Testing policies—including decisions about which assessments to use—are set by state and local officials. Many students voluntarily chose to use consortia exams (PARCC and Smarter Balanced) because they do a good job of measuring the core skills students need to graduate high school prepared for college and careers, and because they allow states to compare how well their schools are doing to others across the country.
By implementing high-quality assessments, whether PARCC, Smarter Balanced or other exams aligned to rigorous education standards, most states have begun to provide parents and teachers with more accurate information. An analysis by Achieve this year found 26 states significantly closed their “Honesty Gaps”.
Similarly, a Harvard University study concludes, “The Common Core consortium has achieved one of its key policy objectives: the raising of state proficiency standards throughout much of the United States.”
“States have adopted higher standards, states have tests that measure those standards and they’re comparable, so there can be an honest baseline,” Louisiana state superintendent John White said last fall. “That is a fantastic success for each state and for America and its children.”
It’s important to note, contrary to the claim made by Pelto, Common Core State Standards say nothing about what student information states should collect or how to collect it. If a state were to repeal the Common Core tomorrow, there would be no change to its schools’ data-privacy requirements.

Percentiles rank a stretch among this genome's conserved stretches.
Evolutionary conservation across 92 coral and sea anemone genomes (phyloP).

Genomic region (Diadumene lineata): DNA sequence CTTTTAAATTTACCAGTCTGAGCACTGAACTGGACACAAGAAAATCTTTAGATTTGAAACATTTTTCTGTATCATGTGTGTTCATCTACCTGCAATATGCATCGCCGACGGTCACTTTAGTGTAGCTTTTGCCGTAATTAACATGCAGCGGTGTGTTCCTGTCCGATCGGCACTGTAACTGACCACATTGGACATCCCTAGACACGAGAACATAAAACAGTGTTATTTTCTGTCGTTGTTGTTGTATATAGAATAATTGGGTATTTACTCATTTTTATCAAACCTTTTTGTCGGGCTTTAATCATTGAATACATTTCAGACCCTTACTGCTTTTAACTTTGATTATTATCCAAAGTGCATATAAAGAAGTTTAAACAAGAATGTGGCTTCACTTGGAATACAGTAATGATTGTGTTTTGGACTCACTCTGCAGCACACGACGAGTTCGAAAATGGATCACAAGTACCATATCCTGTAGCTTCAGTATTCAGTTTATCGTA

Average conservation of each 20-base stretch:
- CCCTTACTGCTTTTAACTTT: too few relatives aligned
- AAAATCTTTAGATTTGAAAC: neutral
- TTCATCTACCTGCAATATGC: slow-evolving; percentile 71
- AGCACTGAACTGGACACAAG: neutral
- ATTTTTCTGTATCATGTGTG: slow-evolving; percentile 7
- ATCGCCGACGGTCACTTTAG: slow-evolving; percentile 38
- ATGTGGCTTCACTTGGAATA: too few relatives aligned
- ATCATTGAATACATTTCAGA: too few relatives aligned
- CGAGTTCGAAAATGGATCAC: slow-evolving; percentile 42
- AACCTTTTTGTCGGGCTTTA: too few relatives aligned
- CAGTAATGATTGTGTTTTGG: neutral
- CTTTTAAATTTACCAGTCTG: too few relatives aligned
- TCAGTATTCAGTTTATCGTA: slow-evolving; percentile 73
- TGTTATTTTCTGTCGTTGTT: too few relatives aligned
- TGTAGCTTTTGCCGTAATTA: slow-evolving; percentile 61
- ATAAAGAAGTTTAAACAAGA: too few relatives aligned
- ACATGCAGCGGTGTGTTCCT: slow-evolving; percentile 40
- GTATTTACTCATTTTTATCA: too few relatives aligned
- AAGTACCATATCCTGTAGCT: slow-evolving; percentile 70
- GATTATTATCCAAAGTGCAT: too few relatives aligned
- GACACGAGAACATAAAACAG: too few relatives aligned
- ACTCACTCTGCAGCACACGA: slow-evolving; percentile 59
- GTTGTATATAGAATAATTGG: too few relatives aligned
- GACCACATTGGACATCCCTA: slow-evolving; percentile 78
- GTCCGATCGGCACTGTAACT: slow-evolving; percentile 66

“Four federal laws prohibit the creation of a federal database with students’ personally identifiable information,” Washington State attorney general Rob McKenna wrote last year. “Common Core State Standards keep control where it belongs: at the state and local level.”
On Our Reading List:
Biggest Transitions Facing States for ESSA Accountability Flagged in New Report
One of the biggest questions surrounding the Every Student Succeeds Act is how much states will have to change their accountability systems in order to comply with the law. A new report by the Center for American Progress released today identifies the “vast majority of states will have a lot of work to do” to meet requirements. The study recommends several steps states can take, including: setting a vision for accountability systems and being purposeful about incentives when selecting system indicators; weighing the trade-off between simplicity and complexity to create a tailored system of accountability; and increasing transparency and clarity of school accountability and rating methodology.
After Education Law’s Bipartisan Passage, Battle Lines Form Anew
US News & World Report
Following bipartisan support for the Every Student Succeed Act, debate has ignited over implementation of the law, particularly regarding “supplement-not-supplant” issues governing how schools use Title I funding. Officials with the U.S. Department of Education hold that Title I funds should be used to ensure low-income schools receive more money than affluent schools, while Republican leaders say federal authorities should have less control of how states allocate money. Because the negotiated rule-making committee did not reach an agreement about the proposal, the Education Department is responsible for drafting the final governance. “There is no question this regulation would violate both the letter and intent of the law, and it must be abandoned,” Rep. John Kline said recently.